Sustainable Seafood

I have had the privilege of eating at the finest restaurants in Montreal with some of the finest people in the city. Running from one neighbourhood trying all kinds of food is part of my passion and I couldn’t be happier to combine that with my love of writing. Every now and then I have the chance to participate in something truly spectacular and late last month I had the pleasure of eating a very special dinner in NDG in honour of this year’s Earth Day.

Although seafood is the last thing I will gravitate to, it remains one of the fundamental foods that has gotten me where I am today. Growing up in Newfoundland seafood and fish were staples of our diet often eaten the same day it was fished. The fishery not only provided me with some of the healthiest food I have ever eaten, it was the livelihood that paid for everything from the books I read to the clothes on my back.

In 1992 the fishery in Newfoundland collapsed for several reasons. Under regulated overfishing was a major a contributor to a moratorium that resulted in the economic collapse of our province that I don’t think we’ve still fully recovered from. Following the moratorium an exodus from Newfoundland began that would see much our population relocate to other provinces (and in some cases countries) to find work and fend for ourselves. The once plenty waters of the North Atlantic were now filled with practically endangered species and a people whose history is as connected to the ocean as our livelihood were left to begin again.

25 years later Newfoundlanders, Maritimers and even those who fish the waters of the Pacific live in a very different world. Environmental change, pollution and in some cases still, overfishing continue to ravage the waters of our world but an education in sustainability has helped add a little hope to a serious situation. Groups like MSC work diligently to ensure that generations to come understand the depths of how important our oceans and their inhabitants are to the balance of our world. Intelligent and sustainable fishing means we can continue to enjoy our favorite fish and seafood without emptying the ocean.

img_2500Underlining the importance of sustainability was the theme that ran through our delicious dinner last month. Gathering with some first class food bloggers and critics in a delightful kitchen in NDG we were served 4 courses of fabulous food, prepared by Celine Rouzaud and provided by the wonderful folks at the MSC (Marine Stewardship Council). In Montreal it’s hard to be at an event and not have oysters and this dinner was no different. Several people took turns shucking with the rest of us waited to devour them. Even though I continue to wade deeper into the world of seafood, I’m still not quite a fan of oysters which no one else seemed to have a problem with. More for them.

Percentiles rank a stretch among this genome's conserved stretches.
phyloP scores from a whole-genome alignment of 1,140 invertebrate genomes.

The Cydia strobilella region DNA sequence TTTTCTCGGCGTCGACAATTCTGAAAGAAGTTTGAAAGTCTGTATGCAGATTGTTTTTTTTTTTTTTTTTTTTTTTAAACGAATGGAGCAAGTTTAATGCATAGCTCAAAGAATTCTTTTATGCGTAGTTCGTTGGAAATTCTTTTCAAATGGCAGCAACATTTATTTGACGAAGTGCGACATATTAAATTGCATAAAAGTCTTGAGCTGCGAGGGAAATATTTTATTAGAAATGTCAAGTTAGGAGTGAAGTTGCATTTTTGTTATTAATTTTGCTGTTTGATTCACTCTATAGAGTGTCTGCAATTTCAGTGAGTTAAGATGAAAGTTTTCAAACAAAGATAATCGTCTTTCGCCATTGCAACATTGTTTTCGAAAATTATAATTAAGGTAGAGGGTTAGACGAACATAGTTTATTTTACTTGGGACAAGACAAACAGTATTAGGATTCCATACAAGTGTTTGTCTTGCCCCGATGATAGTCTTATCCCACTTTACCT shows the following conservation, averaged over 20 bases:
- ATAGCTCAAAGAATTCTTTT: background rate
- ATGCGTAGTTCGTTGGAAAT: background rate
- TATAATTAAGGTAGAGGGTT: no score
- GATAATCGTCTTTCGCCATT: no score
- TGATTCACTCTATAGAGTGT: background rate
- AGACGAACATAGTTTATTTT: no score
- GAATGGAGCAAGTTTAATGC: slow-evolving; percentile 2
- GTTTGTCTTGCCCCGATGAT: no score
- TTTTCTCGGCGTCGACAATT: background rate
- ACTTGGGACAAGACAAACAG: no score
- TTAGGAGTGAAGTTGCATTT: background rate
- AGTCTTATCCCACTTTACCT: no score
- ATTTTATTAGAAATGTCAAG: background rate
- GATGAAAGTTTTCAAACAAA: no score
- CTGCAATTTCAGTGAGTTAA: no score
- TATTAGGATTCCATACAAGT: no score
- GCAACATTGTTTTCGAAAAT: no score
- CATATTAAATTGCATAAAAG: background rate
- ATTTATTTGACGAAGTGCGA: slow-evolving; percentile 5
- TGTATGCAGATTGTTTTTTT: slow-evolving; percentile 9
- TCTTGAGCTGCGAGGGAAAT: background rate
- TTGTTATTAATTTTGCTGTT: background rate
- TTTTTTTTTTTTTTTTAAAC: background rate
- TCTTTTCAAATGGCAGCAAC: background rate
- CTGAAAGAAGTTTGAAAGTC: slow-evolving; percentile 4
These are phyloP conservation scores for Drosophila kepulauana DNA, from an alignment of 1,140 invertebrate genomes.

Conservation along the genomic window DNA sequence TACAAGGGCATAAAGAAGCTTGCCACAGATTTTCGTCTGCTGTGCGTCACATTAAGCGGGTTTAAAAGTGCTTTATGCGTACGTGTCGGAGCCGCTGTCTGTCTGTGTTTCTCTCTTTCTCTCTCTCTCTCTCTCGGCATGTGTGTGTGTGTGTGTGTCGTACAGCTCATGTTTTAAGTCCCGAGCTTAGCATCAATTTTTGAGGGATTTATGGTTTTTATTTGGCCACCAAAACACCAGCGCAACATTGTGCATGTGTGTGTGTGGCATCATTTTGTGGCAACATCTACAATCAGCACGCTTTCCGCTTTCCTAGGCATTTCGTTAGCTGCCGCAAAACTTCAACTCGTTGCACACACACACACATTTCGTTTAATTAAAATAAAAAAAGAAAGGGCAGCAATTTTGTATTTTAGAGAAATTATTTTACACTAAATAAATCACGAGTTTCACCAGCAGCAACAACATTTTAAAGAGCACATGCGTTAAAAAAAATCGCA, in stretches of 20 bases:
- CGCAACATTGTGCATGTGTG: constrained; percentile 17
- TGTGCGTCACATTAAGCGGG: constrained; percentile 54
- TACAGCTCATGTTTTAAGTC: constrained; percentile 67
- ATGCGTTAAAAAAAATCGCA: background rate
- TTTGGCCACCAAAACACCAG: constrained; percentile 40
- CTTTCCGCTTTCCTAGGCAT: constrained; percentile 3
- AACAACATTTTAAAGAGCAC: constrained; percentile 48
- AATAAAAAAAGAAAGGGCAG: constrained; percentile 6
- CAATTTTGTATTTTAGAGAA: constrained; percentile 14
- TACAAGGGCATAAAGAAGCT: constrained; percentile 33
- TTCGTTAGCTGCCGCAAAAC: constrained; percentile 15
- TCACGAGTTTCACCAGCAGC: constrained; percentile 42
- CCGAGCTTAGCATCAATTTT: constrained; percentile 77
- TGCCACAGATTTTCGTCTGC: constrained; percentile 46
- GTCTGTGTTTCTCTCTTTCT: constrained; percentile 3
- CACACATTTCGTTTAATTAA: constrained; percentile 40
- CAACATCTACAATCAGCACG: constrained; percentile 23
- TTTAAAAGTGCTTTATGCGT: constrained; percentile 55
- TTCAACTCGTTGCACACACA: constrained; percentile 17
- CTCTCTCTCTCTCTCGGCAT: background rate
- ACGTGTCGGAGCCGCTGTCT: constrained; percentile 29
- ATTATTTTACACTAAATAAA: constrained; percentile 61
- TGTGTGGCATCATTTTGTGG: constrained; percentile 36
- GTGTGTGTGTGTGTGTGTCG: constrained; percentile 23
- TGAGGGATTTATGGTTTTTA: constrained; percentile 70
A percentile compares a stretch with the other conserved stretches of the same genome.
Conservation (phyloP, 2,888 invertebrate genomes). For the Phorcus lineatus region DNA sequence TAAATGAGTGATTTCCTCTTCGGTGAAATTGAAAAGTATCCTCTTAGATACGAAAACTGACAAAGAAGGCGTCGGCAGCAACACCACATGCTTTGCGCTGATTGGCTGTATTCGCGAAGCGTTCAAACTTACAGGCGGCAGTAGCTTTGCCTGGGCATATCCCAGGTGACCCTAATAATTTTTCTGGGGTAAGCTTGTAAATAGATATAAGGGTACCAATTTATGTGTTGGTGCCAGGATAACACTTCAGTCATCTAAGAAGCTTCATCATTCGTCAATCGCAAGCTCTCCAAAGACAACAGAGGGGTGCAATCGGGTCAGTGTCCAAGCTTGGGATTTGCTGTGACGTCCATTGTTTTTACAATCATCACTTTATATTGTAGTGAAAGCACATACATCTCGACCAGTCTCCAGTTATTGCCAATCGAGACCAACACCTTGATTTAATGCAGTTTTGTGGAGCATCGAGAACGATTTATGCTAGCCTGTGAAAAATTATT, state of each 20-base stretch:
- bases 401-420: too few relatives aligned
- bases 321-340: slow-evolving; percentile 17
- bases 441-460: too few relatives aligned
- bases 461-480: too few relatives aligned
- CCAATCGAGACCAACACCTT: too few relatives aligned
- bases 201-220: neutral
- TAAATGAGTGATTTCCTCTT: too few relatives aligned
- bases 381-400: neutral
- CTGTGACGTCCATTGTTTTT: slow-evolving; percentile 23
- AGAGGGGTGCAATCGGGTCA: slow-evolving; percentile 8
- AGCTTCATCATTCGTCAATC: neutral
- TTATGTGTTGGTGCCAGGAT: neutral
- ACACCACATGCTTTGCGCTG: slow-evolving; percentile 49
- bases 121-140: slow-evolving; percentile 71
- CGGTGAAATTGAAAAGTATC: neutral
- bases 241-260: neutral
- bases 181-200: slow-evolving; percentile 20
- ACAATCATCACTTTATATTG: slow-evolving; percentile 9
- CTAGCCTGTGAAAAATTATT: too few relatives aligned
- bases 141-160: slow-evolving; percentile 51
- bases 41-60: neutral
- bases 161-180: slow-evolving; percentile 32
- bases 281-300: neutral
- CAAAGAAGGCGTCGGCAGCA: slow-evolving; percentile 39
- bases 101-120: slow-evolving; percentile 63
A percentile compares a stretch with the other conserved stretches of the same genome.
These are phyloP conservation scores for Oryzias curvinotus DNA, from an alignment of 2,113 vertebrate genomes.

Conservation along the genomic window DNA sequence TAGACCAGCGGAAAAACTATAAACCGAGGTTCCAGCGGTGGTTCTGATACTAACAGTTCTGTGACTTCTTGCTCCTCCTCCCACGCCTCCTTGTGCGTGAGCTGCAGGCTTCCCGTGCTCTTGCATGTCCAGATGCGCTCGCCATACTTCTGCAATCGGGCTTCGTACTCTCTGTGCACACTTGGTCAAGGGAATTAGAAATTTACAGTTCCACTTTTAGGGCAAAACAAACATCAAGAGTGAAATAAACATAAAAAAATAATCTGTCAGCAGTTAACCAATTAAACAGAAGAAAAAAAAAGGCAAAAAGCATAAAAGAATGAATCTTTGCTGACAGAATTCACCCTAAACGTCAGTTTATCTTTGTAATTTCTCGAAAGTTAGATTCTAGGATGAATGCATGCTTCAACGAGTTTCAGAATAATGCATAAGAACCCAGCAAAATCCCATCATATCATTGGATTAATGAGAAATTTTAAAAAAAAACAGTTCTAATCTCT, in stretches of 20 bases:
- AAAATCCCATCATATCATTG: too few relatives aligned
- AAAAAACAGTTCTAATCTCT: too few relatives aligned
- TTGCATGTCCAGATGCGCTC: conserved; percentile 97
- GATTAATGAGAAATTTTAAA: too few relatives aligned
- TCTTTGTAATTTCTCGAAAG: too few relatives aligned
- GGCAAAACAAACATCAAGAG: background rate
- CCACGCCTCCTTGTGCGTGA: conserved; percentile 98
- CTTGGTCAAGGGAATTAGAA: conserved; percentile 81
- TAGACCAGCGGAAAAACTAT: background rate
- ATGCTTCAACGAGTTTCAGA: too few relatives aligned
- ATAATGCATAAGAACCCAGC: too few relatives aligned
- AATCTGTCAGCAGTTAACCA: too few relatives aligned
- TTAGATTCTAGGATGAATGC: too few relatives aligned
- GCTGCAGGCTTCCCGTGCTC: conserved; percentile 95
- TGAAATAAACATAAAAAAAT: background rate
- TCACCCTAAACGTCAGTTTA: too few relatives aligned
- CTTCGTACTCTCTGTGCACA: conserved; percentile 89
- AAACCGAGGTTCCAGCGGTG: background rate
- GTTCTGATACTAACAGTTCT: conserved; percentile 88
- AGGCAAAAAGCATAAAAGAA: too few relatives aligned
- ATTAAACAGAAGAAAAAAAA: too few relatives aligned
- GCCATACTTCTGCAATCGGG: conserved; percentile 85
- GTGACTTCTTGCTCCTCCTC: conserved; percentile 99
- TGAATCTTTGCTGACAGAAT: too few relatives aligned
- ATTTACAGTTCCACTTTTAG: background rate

img_2506Taking to our seats we began our meal with a bowl of raspberry, passion fruit and hot pepper infused halibut ceviche. The ceviche was a perfect blend of sweet and tart and the fish tasted fresh. It always impresses me when we live so far inland and can still find fish as fresh as this. Freshness is often my worry in restaurants when I see fish on the menu. The second service was a trio of succulently seared scallops that were served with a delicious white bean puree and a lemon parsley crumble. The main course of the meal was a return to the halibut with a perfectly cooked piece of white fish served with grilled asparagus, baked fennel, a jwvala hot pepper vinaigrette and a celery root puree. The meal was absolute perfection. Finishing things off we were served a selection of desserts from Patrice desserts.

In many ways we should think of every day as Earth Day. Being conscious of what we add to and what we take from our planet is more important now than ever before. If we tip the scale too far into taking too much without thinking of the consequence it could be disastrous.






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